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Invocation of Sunken Military Craft Act

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Coast Guard, DHS.




The Coast Guard is announcing that a C-130 aircraft which crashed off the coast of California is a sunken military craft. It is therefore prohibited for any person to engage or attempt to engage the aircraft or its contents in any way that disturbs, removes, or injures the aircraft or its contents.

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If you have questions on this notice, contact LCDR Kevin Smith, Office of Aviation Forces, telephone 202-372-2211.

If you have questions on viewing the docket, call Renee V. Wright, Program Manager, Docket Operations, telephone 202-366-9826.

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On the evening of October 29, 2009, the Coast Guard Air Station Sacramento C-130 aircraft CG 1705 collided with a Marine Corps AH-1W attack helicopter while conducting a search and rescue operation. All seven crewmembers aboard CG 1705 and both crewmembers of the Marine Corps helicopter were killed in the collision. CG 1705 was never recovered and currently rests in approximately 2450 ft of water near position: 32-58.0 N 118-10.10 W. This location now serves as the gravesite and final resting place for the U.S. Coast Guard personnel killed in the crash.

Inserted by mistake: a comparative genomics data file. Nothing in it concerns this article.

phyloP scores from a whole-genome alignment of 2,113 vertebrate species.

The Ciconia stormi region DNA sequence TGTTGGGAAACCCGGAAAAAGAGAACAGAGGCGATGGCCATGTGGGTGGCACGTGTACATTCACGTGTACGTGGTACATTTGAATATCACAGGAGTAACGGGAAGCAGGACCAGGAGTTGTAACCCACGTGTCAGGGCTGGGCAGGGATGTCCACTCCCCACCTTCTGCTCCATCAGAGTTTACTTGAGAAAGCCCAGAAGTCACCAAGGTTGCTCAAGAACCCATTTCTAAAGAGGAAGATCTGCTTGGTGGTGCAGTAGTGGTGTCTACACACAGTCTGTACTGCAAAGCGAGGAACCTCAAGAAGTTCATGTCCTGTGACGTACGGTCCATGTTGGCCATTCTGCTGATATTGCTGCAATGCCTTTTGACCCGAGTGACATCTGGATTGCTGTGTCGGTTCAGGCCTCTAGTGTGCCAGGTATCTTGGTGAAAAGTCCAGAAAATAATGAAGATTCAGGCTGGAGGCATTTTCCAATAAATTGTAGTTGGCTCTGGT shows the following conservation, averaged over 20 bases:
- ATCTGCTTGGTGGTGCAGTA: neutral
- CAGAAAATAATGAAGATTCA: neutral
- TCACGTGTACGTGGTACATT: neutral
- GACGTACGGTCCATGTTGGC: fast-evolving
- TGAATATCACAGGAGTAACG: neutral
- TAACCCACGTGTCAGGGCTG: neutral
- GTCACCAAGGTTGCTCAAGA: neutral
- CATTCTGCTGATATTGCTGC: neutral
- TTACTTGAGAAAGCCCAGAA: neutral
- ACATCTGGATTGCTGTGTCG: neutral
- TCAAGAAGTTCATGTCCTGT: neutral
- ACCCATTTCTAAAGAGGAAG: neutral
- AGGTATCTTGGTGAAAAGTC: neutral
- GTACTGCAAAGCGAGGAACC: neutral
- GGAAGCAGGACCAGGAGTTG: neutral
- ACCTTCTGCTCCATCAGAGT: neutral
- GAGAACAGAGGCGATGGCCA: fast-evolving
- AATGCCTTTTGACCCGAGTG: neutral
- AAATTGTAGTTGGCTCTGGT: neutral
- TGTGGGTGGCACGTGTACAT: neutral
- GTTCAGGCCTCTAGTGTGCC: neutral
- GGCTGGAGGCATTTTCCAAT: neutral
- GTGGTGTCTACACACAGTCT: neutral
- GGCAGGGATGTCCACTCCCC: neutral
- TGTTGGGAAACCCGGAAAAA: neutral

Both the Coast Guard and the Marine Corps undertook independent Start Printed Page 50774administrative investigations of the incident. The Coast Guard issued a Final Action on August 3, 2010, announcing the result of its investigation and ordering actions to prevent similar accidents in the future.

In this notice, the Coast Guard is announcing that the wreckage of CG 1705 is a sunken military craft, and is therefore protected under the Sunken Military Craft Act (10 U.S.C. 113 note; Pub. L. 108-375, Sections 1401-1408) (“the Act”). Pursuant to the Act, no person may engage in or attempt to engage in activity directed at the wreckage of CG 1705 that disturbs, removes, or injures the wreckage or its associated contents. These include the remains and personal effects of the crew of CG 1705.

Pursuant to Section 1404 of the Act, persons found in violation of the Act may be assessed a civil penalty of up to $100,000.

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Dated: August 11, 2010.

Michael Emerson,

Captain, U.S. Coast Guard, Chief of Aviation Forces.

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[FR Doc. 2010-20388 Filed 8-13-10; 4:15 pm]